The mismatch of the supply and demand of skills is like a puzzle that won't fit. Repairing this puzzle is an opportunity to tap into a resource for the future: youth.
The mismatch between supply and demand of skills will increase according to projections. At a global level, projections show that by 2020 the global economy will run short of 40 million workers with a tertiary education and 45 million workers with a secondary education in developing economies, while there will be 95 million more low-skilled workers than needed. If just a fraction of the demand could be met by updating the skills of a fraction of the low skilled workers, it would have a tremendous effect on the economy and on the lives of the people concerned for the rest of their lives.
A Flexible Mindset
Globally we are locked into a mindset of perceiving tertiary education as better than hands-on professions. However, taking a more flexible attitude towards education can help bridge the skills gap. Education for a changing labor market needs to be flexible, giving youth the ability to learn skills in general or learn how to learn more when needed. Practical tools and challenges can update skills with great benefits for business, society, and youth. To create a more adjustable education system, we need to foster closer relations between employers, education providers, and youth to close the skills gap. This will both help youths to make educational choices informed by labor market demands and support efforts to upskill and adjust competencies to meet the ever-changing demands of the labor market.
Business - A Key Player
Businesses are uniquely positioned to provide youth with the employable skills needed to enter the labor market. Governments can incentivize business to offer apprenticeships and on-the-job training by re-thinking unemployment benefits, so businesses are compensated when they offer ‘job training’ to unemployed youth. It is a way for business to test potential future employees and develop a skills pipeline. Vocational training options in the informal sector are, in some parts of the world, an avenue to learn practical skills, which in turn will increase employability.
The development of e-learning programs by business is also a true game changer. The right content using easily accessible e-learning technology can be a driver to upskill and reskill youth worldwide. Business can tap into an e-learning market growing rapidly within an increasingly connected world. It requires a collaborative approach to education, vocational training, on the job competence building, and skills development in formal institutions (universities and schools) and jobs.
Matching Skills Demand and Supply
Enhancing the links between business and formal education can enrich the business ecosystem and help more ideas blossom, launch more job-creating start-ups, and help more companies find skilled labor and innovations. Businesses are redesigning work at such high speed that educational institutions are finding it difficult to adapt accordingly. This opens an opportunity for those who can facilitate closer collaboration between business and educational institutions on how to manage on-going adaptation of curricula in response to the shifting competences demanded by businesses. Developing five-year skills forecasts at the level of businesses will help guide both educational institutions and youth in the shifting skills demands on the labor market.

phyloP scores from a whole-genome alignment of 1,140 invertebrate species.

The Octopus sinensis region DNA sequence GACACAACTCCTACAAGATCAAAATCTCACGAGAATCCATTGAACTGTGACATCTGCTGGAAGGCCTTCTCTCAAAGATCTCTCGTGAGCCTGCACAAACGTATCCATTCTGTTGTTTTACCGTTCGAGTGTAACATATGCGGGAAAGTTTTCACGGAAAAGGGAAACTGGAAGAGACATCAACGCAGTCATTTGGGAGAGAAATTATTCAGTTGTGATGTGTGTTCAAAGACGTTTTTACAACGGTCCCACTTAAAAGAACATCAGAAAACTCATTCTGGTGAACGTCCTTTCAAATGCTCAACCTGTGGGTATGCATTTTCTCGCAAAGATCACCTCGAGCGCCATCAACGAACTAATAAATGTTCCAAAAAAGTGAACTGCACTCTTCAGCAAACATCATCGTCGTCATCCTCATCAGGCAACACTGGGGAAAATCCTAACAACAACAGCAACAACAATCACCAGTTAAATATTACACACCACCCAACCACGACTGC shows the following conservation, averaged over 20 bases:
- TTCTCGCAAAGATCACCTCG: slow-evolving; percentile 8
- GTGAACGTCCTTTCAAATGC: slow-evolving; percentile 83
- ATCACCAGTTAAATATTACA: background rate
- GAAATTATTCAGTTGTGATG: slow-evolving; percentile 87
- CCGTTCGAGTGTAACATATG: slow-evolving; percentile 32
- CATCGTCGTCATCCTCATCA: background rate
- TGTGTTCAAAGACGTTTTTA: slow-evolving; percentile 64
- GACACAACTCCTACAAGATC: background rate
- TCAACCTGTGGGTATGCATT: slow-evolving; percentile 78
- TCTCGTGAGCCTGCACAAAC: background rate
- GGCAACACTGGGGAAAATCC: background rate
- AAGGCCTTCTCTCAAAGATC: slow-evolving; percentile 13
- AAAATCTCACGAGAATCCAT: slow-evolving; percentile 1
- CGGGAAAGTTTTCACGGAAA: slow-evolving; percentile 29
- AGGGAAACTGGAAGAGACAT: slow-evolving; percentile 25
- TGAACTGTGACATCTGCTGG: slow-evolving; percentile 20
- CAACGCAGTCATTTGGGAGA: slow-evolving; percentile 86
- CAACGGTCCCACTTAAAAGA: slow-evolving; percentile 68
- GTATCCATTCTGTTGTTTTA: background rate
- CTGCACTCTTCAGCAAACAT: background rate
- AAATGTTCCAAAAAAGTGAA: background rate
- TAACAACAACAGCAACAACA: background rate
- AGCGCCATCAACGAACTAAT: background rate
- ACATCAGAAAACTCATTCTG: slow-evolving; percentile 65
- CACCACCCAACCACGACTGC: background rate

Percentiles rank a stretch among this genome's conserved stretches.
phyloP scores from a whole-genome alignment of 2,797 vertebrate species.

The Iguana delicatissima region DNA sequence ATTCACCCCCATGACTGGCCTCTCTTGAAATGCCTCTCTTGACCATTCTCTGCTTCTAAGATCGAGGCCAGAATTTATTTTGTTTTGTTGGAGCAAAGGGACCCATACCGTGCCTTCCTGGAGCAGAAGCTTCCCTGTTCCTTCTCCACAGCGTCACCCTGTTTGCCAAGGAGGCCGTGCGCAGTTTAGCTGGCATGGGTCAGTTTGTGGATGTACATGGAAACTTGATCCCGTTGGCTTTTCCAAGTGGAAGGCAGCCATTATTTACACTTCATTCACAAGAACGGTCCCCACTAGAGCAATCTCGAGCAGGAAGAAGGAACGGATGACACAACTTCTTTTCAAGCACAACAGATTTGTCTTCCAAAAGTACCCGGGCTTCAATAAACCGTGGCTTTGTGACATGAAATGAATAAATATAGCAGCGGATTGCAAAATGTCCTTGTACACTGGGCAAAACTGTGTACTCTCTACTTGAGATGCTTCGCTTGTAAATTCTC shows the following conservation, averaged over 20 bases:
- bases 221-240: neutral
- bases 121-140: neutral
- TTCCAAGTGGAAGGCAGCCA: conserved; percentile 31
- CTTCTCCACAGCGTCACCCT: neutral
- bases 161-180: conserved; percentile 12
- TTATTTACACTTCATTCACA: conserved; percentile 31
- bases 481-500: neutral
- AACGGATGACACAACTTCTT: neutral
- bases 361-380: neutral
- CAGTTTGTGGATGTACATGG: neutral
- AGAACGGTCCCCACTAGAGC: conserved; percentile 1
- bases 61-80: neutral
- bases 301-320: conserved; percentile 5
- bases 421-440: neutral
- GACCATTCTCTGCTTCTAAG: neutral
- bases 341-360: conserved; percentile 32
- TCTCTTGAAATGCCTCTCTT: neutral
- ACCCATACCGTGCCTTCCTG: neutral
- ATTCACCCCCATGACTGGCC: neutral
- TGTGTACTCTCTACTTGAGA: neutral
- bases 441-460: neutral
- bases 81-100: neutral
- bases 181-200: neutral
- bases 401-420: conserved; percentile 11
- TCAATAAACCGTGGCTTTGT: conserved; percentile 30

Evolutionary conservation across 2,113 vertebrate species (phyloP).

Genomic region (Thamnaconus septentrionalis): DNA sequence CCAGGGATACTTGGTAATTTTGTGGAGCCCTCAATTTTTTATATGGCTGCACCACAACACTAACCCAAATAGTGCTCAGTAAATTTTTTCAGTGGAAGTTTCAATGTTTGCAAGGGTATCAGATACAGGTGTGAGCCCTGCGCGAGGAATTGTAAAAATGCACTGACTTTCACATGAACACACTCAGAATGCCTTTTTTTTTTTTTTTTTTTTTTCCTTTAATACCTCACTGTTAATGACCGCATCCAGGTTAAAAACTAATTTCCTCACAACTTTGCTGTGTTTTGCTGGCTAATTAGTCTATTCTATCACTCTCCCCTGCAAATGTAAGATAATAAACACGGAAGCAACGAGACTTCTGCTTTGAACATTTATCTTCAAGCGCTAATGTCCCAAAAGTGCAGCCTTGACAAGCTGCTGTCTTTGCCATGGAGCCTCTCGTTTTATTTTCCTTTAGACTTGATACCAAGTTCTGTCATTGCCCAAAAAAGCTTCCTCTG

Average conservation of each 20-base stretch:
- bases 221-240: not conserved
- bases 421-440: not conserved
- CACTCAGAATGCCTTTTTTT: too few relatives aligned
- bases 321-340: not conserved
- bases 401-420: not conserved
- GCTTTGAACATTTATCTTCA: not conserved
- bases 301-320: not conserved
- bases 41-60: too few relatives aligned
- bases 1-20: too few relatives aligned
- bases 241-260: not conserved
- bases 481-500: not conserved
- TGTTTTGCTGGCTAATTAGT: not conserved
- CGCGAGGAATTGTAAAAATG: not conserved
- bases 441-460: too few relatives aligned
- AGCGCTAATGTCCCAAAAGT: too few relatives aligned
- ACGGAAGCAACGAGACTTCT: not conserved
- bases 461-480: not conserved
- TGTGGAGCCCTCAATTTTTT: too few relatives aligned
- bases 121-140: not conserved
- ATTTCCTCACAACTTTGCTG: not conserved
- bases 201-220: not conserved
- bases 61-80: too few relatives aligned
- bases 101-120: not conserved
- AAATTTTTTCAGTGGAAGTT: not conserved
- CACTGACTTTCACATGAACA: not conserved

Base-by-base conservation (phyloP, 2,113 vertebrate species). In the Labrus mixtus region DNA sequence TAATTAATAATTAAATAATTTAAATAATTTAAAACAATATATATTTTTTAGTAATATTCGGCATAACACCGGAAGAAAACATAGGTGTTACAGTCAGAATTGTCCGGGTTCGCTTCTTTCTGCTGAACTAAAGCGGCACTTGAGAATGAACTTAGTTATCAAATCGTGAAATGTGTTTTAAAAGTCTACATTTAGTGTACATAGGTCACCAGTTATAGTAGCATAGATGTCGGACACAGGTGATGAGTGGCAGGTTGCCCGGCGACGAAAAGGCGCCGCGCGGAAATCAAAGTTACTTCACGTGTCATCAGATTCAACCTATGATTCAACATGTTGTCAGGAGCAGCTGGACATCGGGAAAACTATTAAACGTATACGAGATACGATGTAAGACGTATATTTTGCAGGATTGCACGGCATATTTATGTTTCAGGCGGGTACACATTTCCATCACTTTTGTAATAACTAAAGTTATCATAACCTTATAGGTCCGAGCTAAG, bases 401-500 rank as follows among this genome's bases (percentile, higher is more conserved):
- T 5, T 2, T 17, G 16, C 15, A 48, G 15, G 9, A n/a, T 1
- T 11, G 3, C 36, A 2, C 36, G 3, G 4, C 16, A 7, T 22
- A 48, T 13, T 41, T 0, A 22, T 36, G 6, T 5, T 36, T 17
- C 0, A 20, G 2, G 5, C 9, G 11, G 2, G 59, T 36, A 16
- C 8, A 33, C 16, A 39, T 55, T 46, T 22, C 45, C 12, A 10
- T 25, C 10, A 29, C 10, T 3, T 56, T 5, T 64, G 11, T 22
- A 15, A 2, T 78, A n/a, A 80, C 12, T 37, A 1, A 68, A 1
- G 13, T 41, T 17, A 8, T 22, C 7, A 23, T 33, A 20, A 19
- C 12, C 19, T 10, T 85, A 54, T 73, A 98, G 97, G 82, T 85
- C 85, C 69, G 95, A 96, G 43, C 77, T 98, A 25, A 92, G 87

An avenue for many youths to the labor market goes via upskilling, reskilling or adjustment of competencies through apprenticeships, e-learning or vocational training to the benefit of business and youth. The opportunity addresses the broken school-to-work pipeline by business helping to cultivate the next generation of workers through more collaboration between education and business. Bringing business closer into discussions about education has the potential to ensure a more precise match between skills supply and demand.
Closing the Skills Gap was a very positively rated market opportunity when surveyed in 2015. It sends a strong signal that opportunities to address the risk of a wasted generation to unemployment are seen to hold great benefits for society.
In Europe and North America, survey respondents have taken a shine to “Closing the Skills Gap” rating it very positively. The regions of South America and MENA have the lowest levels of belief in this market opportunity. For the MENA region capacity to pursue this opportunity is rated strikingly low, even though, respondents in the region see societal benefits stemming from the opportunity. There is agreement across all regions that we do have the technology at hand to make this opportunity real – except for the MENA region.
For very high HDI countries as well as respondents aged above thirty years, this market opportunity is rated very positively.
Both manufacturing, service and the other business sectors have assessed this opportunity to be one that will have a lot of effect on their business. “Closing the Skills Gap” is also ranked very positively by the financial and governmental sector. The financial sector and other business sector have perceived this opportunity to be the one they will most likely pursue new business opportunities within, and the other business sectors also echo this opinion. It is the opportunity which is perceived by business to hold the greatest new market potentials of the fifteen market opportunities surveyed in 2015.
This market was surveyed globally in 2015 by more than 5500 leaders from both the public and private sectors. The survey was conducted in collaboration with the research company YouGov. The survey results were originally published in the Global Opportunity Report 2016.